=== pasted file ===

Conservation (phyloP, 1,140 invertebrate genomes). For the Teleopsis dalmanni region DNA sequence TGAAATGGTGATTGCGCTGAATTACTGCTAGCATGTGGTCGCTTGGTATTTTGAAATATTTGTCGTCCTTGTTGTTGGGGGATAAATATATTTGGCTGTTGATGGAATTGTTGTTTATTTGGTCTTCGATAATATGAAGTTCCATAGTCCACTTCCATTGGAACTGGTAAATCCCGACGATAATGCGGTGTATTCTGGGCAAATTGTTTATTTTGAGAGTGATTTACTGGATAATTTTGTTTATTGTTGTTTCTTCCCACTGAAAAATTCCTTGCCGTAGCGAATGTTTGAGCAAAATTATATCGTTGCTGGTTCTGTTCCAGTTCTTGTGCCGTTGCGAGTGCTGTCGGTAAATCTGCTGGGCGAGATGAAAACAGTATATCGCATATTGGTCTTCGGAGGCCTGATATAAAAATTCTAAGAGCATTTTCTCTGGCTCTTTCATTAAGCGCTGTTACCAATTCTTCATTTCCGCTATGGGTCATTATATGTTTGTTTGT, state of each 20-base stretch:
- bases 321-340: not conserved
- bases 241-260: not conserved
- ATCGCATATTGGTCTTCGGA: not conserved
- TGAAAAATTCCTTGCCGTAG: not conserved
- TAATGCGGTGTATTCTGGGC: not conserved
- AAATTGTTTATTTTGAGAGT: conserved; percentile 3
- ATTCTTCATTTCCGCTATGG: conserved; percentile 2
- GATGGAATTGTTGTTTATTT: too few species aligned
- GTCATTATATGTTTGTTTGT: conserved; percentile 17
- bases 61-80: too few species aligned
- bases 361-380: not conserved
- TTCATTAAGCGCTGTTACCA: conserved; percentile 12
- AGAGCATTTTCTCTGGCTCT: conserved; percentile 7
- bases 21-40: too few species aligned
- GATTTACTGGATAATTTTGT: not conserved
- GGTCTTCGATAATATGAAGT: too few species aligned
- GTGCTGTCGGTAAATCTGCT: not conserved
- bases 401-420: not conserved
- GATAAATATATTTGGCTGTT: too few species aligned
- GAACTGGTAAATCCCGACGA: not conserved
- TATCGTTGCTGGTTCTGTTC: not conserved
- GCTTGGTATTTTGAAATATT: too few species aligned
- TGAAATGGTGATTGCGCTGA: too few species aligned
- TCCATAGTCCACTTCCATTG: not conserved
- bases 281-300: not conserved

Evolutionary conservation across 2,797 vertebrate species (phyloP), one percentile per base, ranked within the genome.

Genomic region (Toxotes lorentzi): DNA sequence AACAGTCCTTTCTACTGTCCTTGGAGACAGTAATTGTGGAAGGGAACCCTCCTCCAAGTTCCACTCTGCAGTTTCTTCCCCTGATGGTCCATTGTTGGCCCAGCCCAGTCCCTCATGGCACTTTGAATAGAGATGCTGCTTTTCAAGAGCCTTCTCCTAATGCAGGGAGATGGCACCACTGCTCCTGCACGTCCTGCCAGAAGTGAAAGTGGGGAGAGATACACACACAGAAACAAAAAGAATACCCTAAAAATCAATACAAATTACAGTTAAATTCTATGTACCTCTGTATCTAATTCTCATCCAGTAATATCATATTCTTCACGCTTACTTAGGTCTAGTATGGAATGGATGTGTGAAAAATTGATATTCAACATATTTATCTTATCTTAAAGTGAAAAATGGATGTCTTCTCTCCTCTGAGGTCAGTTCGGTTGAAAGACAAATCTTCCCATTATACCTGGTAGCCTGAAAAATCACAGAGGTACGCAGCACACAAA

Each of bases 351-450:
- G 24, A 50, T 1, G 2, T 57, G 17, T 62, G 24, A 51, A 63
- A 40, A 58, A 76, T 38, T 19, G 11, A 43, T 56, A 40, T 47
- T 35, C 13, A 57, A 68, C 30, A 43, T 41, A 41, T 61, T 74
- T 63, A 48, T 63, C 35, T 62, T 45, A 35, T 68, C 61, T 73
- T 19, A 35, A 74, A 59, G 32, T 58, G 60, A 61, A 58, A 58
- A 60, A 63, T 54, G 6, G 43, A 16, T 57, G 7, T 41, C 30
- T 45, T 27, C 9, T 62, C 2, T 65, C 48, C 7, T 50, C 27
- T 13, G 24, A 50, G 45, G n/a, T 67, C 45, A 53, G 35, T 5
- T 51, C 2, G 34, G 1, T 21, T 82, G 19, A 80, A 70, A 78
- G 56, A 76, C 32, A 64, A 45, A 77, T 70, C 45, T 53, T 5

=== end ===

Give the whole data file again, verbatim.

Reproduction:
Conservation (phyloP, 1,140 invertebrate genomes). For the Teleopsis dalmanni region DNA sequence TGAAATGGTGATTGCGCTGAATTACTGCTAGCATGTGGTCGCTTGGTATTTTGAAATATTTGTCGTCCTTGTTGTTGGGGGATAAATATATTTGGCTGTTGATGGAATTGTTGTTTATTTGGTCTTCGATAATATGAAGTTCCATAGTCCACTTCCATTGGAACTGGTAAATCCCGACGATAATGCGGTGTATTCTGGGCAAATTGTTTATTTTGAGAGTGATTTACTGGATAATTTTGTTTATTGTTGTTTCTTCCCACTGAAAAATTCCTTGCCGTAGCGAATGTTTGAGCAAAATTATATCGTTGCTGGTTCTGTTCCAGTTCTTGTGCCGTTGCGAGTGCTGTCGGTAAATCTGCTGGGCGAGATGAAAACAGTATATCGCATATTGGTCTTCGGAGGCCTGATATAAAAATTCTAAGAGCATTTTCTCTGGCTCTTTCATTAAGCGCTGTTACCAATTCTTCATTTCCGCTATGGGTCATTATATGTTTGTTTGT, state of each 20-base stretch:
- bases 321-340: not conserved
- bases 241-260: not conserved
- ATCGCATATTGGTCTTCGGA: not conserved
- TGAAAAATTCCTTGCCGTAG: not conserved
- TAATGCGGTGTATTCTGGGC: not conserved
- AAATTGTTTATTTTGAGAGT: conserved; percentile 3
- ATTCTTCATTTCCGCTATGG: conserved; percentile 2
- GATGGAATTGTTGTTTATTT: too few species aligned
- GTCATTATATGTTTGTTTGT: conserved; percentile 17
- bases 61-80: too few species aligned
- bases 361-380: not conserved
- TTCATTAAGCGCTGTTACCA: conserved; percentile 12
- AGAGCATTTTCTCTGGCTCT: conserved; percentile 7
- bases 21-40: too few species aligned
- GATTTACTGGATAATTTTGT: not conserved
- GGTCTTCGATAATATGAAGT: too few species aligned
- GTGCTGTCGGTAAATCTGCT: not conserved
- bases 401-420: not conserved
- GATAAATATATTTGGCTGTT: too few species aligned
- GAACTGGTAAATCCCGACGA: not conserved
- TATCGTTGCTGGTTCTGTTC: not conserved
- GCTTGGTATTTTGAAATATT: too few species aligned
- TGAAATGGTGATTGCGCTGA: too few species aligned
- TCCATAGTCCACTTCCATTG: not conserved
- bases 281-300: not conserved

Evolutionary conservation across 2,797 vertebrate species (phyloP), one percentile per base, ranked within the genome.

Genomic region (Toxotes lorentzi): DNA sequence AACAGTCCTTTCTACTGTCCTTGGAGACAGTAATTGTGGAAGGGAACCCTCCTCCAAGTTCCACTCTGCAGTTTCTTCCCCTGATGGTCCATTGTTGGCCCAGCCCAGTCCCTCATGGCACTTTGAATAGAGATGCTGCTTTTCAAGAGCCTTCTCCTAATGCAGGGAGATGGCACCACTGCTCCTGCACGTCCTGCCAGAAGTGAAAGTGGGGAGAGATACACACACAGAAACAAAAAGAATACCCTAAAAATCAATACAAATTACAGTTAAATTCTATGTACCTCTGTATCTAATTCTCATCCAGTAATATCATATTCTTCACGCTTACTTAGGTCTAGTATGGAATGGATGTGTGAAAAATTGATATTCAACATATTTATCTTATCTTAAAGTGAAAAATGGATGTCTTCTCTCCTCTGAGGTCAGTTCGGTTGAAAGACAAATCTTCCCATTATACCTGGTAGCCTGAAAAATCACAGAGGTACGCAGCACACAAA

Each of bases 351-450:
- G 24, A 50, T 1, G 2, T 57, G 17, T 62, G 24, A 51, A 63
- A 40, A 58, A 76, T 38, T 19, G 11, A 43, T 56, A 40, T 47
- T 35, C 13, A 57, A 68, C 30, A 43, T 41, A 41, T 61, T 74
- T 63, A 48, T 63, C 35, T 62, T 45, A 35, T 68, C 61, T 73
- T 19, A 35, A 74, A 59, G 32, T 58, G 60, A 61, A 58, A 58
- A 60, A 63, T 54, G 6, G 43, A 16, T 57, G 7, T 41, C 30
- T 45, T 27, C 9, T 62, C 2, T 65, C 48, C 7, T 50, C 27
- T 13, G 24, A 50, G 45, G n/a, T 67, C 45, A 53, G 35, T 5
- T 51, C 2, G 34, G 1, T 21, T 82, G 19, A 80, A 70, A 78
- G 56, A 76, C 32, A 64, A 45, A 77, T 70, C 45, T 53, T 5